Employees who complain about alleged discrimination are protected from retaliation—up to a point. Frivolous complaints don’t count.
Recent case: Malcolm was a Rite Aid pharmacy manager until he was fired for tampering with the time-keeping system.
He sued, alleging that he had really been fired for complaining to HR about race discrimination. He claimed some white subordinates didn’t want to work for a black supervisor like himself. But Malcolm couldn’t provide names or examples of conduct that led him to believe that was really the case.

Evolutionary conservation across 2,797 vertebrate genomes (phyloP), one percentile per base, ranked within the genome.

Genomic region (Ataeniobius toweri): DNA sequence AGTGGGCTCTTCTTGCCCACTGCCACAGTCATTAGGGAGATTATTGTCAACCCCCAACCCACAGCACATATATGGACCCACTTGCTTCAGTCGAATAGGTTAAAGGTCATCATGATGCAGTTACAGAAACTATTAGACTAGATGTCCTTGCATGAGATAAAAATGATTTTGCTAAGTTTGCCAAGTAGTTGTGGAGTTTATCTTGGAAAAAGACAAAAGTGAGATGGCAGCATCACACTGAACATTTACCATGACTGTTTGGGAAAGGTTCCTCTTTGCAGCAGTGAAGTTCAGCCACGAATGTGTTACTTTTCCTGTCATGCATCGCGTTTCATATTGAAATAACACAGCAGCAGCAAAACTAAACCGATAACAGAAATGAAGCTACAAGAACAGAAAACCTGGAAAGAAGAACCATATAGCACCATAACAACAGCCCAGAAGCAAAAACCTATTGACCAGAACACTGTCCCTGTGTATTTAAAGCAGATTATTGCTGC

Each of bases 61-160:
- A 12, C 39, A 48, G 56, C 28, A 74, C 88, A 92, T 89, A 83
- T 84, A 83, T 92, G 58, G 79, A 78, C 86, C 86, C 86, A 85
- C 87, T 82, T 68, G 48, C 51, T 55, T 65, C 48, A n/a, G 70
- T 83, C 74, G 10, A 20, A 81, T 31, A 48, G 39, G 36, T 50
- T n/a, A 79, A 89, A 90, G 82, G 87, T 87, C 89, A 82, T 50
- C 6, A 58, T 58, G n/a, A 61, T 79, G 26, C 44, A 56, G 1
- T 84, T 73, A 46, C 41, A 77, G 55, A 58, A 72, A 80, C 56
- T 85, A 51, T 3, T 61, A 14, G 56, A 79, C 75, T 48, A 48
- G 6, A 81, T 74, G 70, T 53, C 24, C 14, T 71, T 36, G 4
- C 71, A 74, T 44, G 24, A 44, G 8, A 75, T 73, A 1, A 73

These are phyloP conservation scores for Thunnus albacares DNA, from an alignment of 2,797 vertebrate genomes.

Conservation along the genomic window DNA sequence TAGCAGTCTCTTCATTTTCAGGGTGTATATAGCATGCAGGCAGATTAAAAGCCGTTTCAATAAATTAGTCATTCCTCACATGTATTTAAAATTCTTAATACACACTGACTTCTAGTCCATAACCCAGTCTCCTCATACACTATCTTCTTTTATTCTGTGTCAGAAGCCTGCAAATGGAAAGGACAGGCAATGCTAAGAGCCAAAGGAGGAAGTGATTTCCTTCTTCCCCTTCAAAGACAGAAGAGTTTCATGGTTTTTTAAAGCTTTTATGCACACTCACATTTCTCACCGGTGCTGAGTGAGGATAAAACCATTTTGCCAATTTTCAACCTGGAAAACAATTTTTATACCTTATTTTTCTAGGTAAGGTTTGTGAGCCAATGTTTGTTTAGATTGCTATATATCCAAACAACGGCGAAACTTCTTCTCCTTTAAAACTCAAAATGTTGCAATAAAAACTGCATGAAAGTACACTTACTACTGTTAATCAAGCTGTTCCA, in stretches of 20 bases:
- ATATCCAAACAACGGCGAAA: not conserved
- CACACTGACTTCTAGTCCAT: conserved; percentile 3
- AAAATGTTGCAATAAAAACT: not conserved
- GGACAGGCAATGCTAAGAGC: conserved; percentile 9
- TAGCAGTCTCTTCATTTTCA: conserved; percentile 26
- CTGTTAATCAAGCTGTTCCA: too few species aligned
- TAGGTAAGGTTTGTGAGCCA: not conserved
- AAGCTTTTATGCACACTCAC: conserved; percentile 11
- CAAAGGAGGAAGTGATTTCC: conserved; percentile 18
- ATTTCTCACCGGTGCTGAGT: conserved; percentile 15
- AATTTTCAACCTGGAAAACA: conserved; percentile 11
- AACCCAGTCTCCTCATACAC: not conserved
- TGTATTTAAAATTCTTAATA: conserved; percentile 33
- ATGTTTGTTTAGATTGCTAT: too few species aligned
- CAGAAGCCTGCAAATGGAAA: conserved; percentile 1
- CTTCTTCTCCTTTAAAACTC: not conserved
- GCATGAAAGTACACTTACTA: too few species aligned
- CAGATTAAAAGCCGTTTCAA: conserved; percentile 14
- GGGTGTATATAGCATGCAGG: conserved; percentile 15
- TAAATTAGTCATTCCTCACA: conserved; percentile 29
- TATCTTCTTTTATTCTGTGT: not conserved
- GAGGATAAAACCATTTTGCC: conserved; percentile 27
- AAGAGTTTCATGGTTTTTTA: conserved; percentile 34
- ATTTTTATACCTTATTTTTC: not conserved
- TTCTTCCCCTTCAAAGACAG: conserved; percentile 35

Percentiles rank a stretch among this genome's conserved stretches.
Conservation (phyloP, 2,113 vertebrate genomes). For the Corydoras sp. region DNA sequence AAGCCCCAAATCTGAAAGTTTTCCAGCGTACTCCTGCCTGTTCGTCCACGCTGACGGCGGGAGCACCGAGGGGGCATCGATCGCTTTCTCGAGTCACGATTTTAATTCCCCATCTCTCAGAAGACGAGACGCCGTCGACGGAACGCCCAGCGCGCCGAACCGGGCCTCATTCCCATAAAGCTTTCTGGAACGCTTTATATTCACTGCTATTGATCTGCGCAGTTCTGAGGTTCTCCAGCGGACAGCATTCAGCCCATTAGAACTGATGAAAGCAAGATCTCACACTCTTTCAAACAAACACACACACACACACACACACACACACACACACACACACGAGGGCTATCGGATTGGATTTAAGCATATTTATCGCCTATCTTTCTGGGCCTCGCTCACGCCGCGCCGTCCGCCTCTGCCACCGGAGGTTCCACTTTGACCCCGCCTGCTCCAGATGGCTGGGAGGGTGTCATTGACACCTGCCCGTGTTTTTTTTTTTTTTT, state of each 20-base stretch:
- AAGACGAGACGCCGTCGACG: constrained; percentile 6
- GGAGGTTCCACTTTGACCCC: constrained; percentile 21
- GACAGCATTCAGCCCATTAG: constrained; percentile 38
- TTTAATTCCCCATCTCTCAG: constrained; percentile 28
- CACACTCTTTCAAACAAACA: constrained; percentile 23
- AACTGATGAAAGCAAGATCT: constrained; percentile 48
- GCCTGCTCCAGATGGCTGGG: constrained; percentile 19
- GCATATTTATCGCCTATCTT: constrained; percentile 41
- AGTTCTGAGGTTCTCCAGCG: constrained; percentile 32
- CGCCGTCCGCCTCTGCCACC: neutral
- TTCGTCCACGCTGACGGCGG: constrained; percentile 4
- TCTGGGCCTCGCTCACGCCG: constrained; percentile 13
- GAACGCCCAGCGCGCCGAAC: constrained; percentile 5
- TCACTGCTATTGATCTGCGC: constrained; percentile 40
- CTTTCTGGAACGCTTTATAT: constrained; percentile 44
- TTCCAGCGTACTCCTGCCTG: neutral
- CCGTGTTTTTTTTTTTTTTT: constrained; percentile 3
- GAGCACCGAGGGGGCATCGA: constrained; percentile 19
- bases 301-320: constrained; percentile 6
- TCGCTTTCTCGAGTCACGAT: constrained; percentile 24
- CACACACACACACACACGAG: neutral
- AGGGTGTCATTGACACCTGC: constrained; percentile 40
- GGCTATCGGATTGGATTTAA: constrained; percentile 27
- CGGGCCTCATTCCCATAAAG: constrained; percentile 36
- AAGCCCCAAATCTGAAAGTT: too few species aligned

The court tossed out Malcolm’s case. It reasoned that he hadn’t made a good-faith complaint to HR and therefore hadn’t engaged in protected activity. (Armstrong v. Rite Aid, No. 11-30744, 5th Cir., 2012)
- Audit hiring patterns to spot hidden age bias
- Despite contract, union members can sue directly
- Tread lightly when contemplating firing employee who's been convicted of a crime
- Timing of harassment in question? Check time cards to determine who could have seen what
- Dust off your harassment policy or face the jury